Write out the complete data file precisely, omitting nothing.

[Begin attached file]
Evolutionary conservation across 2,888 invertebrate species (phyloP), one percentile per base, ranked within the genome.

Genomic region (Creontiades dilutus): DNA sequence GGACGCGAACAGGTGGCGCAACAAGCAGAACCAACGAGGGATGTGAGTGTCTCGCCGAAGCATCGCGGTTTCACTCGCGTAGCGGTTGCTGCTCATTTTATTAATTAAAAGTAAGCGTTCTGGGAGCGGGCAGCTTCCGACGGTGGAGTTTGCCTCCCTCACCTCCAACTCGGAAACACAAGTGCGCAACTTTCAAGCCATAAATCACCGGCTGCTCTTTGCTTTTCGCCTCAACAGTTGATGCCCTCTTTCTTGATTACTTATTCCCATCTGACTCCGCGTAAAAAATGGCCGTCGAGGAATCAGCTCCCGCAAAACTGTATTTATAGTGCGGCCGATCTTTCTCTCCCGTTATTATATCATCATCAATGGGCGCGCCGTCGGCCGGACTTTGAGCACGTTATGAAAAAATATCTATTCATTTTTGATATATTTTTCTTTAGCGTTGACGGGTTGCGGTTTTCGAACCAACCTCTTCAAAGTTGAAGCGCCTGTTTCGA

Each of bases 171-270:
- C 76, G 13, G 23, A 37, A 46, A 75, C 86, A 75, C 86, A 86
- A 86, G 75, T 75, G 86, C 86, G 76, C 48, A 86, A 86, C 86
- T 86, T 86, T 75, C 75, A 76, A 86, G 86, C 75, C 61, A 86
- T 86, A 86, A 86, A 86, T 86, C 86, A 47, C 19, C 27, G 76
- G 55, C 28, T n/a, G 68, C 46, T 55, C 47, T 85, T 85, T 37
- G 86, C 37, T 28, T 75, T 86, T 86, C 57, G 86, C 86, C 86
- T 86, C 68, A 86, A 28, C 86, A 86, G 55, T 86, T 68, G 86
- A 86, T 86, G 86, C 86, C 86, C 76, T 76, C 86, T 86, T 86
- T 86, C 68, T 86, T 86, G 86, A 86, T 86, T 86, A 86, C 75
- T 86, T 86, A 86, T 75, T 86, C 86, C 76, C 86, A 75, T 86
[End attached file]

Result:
Evolutionary conservation across 2,888 invertebrate species (phyloP), one percentile per base, ranked within the genome.

Genomic region (Creontiades dilutus): DNA sequence GGACGCGAACAGGTGGCGCAACAAGCAGAACCAACGAGGGATGTGAGTGTCTCGCCGAAGCATCGCGGTTTCACTCGCGTAGCGGTTGCTGCTCATTTTATTAATTAAAAGTAAGCGTTCTGGGAGCGGGCAGCTTCCGACGGTGGAGTTTGCCTCCCTCACCTCCAACTCGGAAACACAAGTGCGCAACTTTCAAGCCATAAATCACCGGCTGCTCTTTGCTTTTCGCCTCAACAGTTGATGCCCTCTTTCTTGATTACTTATTCCCATCTGACTCCGCGTAAAAAATGGCCGTCGAGGAATCAGCTCCCGCAAAACTGTATTTATAGTGCGGCCGATCTTTCTCTCCCGTTATTATATCATCATCAATGGGCGCGCCGTCGGCCGGACTTTGAGCACGTTATGAAAAAATATCTATTCATTTTTGATATATTTTTCTTTAGCGTTGACGGGTTGCGGTTTTCGAACCAACCTCTTCAAAGTTGAAGCGCCTGTTTCGA

Each of bases 171-270:
- C 76, G 13, G 23, A 37, A 46, A 75, C 86, A 75, C 86, A 86
- A 86, G 75, T 75, G 86, C 86, G 76, C 48, A 86, A 86, C 86
- T 86, T 86, T 75, C 75, A 76, A 86, G 86, C 75, C 61, A 86
- T 86, A 86, A 86, A 86, T 86, C 86, A 47, C 19, C 27, G 76
- G 55, C 28, T n/a, G 68, C 46, T 55, C 47, T 85, T 85, T 37
- G 86, C 37, T 28, T 75, T 86, T 86, C 57, G 86, C 86, C 86
- T 86, C 68, A 86, A 28, C 86, A 86, G 55, T 86, T 68, G 86
- A 86, T 86, G 86, C 86, C 86, C 76, T 76, C 86, T 86, T 86
- T 86, C 68, T 86, T 86, G 86, A 86, T 86, T 86, A 86, C 75
- T 86, T 86, A 86, T 75, T 86, C 86, C 76, C 86, A 75, T 86